I committed a faux pas today; talking to a local I said how lovely it was to be in Austria. With a little grin, at least I think it was such, he corrected me. ‘You are in Tyrol We are only in Austria when we play sports’. He was near here.
I smiled back. It was good natured, me the ignorant foreigner making a regular error of place-identity. But it did get me thinking about how often these distinctions seem to matter. We live with it as a constant in the UK. After all we can call upon three supra-regional definitions of our place identity: The UK; England (for me) or Scotland, Northern Ireland or Wales for the other components of the UK; and Britain. And then we have the Channel Islands wrapped up here too to add to the confusion.
And if we dig a little deeper we have regional place identities, some very strong: Yorkshire, Lancashire, Cornwall and Devon (there are so many, but these often stand out as in ‘I’m a proud Yorkshireman/Lancastrian/Man of Cornwall/Devonian’ which isn’t so for, say, ‘I’m a Man of Berkshire’ – cue sniggers – for instance. Indeed, during the mapping of the contributors to #1000speak for compassion, one blogger, Rosie from Cornwall confirmed that as she was from Cornwall she was happy to say she was from the UK but would not tolerate being called English.
My name is of French origin. Le Pard. We understand our ancestors were Huguenots who left France way back (17th or 18th Century – one day the Archaeologist and I ought to find out what we can). I have a soupcon of French blood in me but, believe me, I am not French. I can’t identify myself with anything from across the channel.
I spent a long time, during the latter part of my professional life as a solicitor on marketing and business development trips (at some point marketing was rebranded ‘ bizdev’ though it seemed to comprise the same things – just another new age trend I suppose like knitting your own muesli). I sent a large number of hours with a Hamburg colleague, Johannes who in many ways had more in common with me and vice versa than people I met on holiday in various rural parts of England.
Why is this need to identify with a place so important? We have a debate about what it means to be English and we often fail to come up with anything coherent – except what we are not. However is a common set of standards the determining factor when it comes to place? For example I’m very metropolitan and instinctively against hunting (though many others who would think themselves metropolitan would be for it). It’s a choice thing but how much does it matter that we are lined by a place label but have no doubt many different views?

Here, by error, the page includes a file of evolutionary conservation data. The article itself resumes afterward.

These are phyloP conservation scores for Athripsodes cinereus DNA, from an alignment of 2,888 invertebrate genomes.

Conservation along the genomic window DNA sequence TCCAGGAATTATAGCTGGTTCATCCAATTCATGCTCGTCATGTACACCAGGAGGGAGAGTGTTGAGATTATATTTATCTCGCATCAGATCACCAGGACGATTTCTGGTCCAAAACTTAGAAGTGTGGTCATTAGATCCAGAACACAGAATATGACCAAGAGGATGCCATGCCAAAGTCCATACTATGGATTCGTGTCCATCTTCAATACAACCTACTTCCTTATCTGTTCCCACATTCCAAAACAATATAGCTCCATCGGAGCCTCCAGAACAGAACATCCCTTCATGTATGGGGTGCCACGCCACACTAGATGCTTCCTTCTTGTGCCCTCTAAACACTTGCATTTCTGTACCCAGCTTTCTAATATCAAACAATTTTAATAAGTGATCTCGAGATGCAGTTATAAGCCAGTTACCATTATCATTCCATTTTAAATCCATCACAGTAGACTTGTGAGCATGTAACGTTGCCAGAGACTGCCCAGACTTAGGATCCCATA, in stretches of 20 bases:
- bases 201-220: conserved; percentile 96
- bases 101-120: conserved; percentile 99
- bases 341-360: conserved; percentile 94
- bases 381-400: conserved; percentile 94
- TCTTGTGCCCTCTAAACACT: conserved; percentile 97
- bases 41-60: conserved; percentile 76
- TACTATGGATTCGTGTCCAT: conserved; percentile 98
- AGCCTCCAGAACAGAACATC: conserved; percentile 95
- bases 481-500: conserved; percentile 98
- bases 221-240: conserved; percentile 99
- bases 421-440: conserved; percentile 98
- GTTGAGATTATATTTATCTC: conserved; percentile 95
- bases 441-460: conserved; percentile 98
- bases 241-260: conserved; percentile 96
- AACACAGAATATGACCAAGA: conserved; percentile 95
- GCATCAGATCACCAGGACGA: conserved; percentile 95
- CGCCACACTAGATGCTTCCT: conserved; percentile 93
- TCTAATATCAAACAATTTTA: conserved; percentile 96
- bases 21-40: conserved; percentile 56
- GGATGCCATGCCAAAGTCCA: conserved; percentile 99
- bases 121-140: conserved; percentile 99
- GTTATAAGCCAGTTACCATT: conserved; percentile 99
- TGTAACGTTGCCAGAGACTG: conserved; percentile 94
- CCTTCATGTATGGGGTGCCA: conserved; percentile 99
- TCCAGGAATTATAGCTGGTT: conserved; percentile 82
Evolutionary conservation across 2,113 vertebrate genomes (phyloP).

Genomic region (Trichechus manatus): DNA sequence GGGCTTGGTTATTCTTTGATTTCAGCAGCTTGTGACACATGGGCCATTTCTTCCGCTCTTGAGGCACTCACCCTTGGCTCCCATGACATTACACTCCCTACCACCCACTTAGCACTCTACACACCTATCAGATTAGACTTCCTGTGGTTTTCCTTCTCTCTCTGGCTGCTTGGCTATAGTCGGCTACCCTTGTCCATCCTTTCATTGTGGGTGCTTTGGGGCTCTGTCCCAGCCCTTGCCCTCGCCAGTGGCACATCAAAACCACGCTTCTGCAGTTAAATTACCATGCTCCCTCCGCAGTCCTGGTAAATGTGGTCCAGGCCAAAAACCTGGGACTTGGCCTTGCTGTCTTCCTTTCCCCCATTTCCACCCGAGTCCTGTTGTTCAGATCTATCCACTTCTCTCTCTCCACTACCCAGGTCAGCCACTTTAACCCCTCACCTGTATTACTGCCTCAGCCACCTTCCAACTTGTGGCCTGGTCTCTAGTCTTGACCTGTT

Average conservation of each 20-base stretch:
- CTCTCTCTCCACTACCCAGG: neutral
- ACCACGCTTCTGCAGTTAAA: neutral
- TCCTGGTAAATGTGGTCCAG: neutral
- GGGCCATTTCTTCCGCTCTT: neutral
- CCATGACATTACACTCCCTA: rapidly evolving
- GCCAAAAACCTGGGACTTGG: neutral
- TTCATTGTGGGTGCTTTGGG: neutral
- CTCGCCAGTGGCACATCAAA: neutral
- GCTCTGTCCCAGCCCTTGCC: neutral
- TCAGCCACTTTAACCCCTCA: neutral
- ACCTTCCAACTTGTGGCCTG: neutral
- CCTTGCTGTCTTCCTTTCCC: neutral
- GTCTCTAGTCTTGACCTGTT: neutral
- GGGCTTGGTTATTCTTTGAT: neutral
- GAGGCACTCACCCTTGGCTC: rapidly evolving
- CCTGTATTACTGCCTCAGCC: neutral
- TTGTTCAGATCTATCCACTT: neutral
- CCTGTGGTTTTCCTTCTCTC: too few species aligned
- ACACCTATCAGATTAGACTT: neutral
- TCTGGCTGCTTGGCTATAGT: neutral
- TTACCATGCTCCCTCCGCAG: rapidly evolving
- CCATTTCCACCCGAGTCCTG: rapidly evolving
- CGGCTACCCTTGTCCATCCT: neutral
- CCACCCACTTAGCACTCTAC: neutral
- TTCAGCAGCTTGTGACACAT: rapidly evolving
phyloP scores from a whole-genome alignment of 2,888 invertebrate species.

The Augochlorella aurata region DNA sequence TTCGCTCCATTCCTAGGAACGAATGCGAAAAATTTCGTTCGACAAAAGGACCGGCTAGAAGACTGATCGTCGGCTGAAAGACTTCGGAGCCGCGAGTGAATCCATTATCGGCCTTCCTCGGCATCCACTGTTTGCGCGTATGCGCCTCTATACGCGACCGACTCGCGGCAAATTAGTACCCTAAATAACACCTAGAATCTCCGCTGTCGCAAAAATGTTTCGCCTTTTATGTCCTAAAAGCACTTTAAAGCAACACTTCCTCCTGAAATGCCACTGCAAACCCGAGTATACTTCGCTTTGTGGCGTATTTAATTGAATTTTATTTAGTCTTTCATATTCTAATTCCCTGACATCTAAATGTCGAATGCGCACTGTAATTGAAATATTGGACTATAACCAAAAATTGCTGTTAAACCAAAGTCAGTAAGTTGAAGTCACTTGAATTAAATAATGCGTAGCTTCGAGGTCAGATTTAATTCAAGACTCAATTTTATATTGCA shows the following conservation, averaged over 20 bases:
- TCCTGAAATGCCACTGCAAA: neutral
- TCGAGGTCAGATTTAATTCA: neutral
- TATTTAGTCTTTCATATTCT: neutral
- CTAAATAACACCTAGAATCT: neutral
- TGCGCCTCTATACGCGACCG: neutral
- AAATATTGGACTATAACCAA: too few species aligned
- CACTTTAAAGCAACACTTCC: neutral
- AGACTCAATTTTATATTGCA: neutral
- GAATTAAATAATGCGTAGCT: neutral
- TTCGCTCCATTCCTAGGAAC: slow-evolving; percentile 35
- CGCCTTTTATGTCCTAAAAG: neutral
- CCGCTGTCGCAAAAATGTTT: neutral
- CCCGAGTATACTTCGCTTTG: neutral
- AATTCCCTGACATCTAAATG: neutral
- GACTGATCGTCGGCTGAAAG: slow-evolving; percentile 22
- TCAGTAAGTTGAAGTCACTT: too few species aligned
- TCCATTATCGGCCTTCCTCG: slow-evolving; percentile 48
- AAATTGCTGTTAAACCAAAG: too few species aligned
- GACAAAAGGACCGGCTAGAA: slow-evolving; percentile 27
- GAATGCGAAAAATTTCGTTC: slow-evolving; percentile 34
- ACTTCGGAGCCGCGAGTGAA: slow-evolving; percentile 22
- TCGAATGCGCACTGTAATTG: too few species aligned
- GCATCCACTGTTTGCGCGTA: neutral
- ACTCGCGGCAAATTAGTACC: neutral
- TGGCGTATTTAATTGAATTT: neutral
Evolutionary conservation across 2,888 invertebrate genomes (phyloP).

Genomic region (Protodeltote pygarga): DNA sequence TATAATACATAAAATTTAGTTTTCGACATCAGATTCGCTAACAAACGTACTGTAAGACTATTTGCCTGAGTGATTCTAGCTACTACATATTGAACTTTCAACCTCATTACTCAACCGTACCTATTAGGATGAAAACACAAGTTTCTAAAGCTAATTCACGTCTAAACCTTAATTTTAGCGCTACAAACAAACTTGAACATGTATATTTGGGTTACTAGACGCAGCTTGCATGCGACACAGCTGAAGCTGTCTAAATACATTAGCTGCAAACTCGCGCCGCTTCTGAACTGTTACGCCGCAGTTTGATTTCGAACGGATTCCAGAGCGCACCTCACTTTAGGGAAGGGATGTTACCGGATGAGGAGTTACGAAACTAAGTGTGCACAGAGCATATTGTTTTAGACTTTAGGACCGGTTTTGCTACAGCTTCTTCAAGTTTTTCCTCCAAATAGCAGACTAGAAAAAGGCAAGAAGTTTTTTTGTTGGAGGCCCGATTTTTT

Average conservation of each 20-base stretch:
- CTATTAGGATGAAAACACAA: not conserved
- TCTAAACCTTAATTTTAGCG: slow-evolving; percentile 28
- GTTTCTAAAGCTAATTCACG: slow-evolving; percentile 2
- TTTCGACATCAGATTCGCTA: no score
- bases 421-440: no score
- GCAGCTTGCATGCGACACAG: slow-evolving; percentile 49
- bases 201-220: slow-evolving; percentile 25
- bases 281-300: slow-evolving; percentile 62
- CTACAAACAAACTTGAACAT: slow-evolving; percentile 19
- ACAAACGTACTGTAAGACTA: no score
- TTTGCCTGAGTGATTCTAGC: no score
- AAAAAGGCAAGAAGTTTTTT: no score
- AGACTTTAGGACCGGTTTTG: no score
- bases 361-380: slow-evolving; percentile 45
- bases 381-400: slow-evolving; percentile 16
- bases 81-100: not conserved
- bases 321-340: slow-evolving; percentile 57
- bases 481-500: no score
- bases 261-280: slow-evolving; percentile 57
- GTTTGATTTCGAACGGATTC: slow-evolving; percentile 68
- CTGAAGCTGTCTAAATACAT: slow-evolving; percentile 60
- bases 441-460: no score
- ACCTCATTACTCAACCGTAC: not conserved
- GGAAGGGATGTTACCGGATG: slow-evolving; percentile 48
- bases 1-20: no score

What’s common? Language, yes and a boundary that we adopt for security and the distribution of resources through tax. But it has to be more than that to coalesce a group – these are what follows, surely not what creates a group?
I get that we have a system, based around the sanctity of the nation state that maintains a structure to international relations and seeks to prevent, by and large, one nation interfering in the affairs of another. However this is something that has been eroded of late by several countries and nefarious bodies. Is this because with the emergence of a world knowledge base (24/7 communications, streamed news via the internet) that many can now see how others make claims to be who they want to be and not tolerate old structures if they appear to be self serving rather than serving a particular group? Are we moving into a new age where the agglomeration of power is shifting to smaller groups claiming a discrete identity?
As I blog I meet people from the world over. During the 1000 Voices for compassion initiative I read articles and posts from the four corners and I empathised with many people whose background, first language, religion, culture and what-have-you would be very different from my own but we had a lot in common. So should we allow each of us to be in whatever place group we want when we describe ourselves without getting so hung up on ‘He’s English and I’m French?’
I have no answers, but a lot of rather unstructured questions I have shared with you. maybe it’s the mountain air.
So reducing it down, perhaps my Tyrolean contact is right, this labelling only matters when it comes to sport. Because, here birth nationality doesn’t matter. The current England cricket captain in Australia for the world cup is Eoin Morgan, born and breed in Ireland. And were we to beat the Aussi’s in the final (unlikely though that is) I would be the first to proclaim him as English as Shakespeare and warm beer.
And to end on a cheery note, here are a few snaps of the Tyrol today..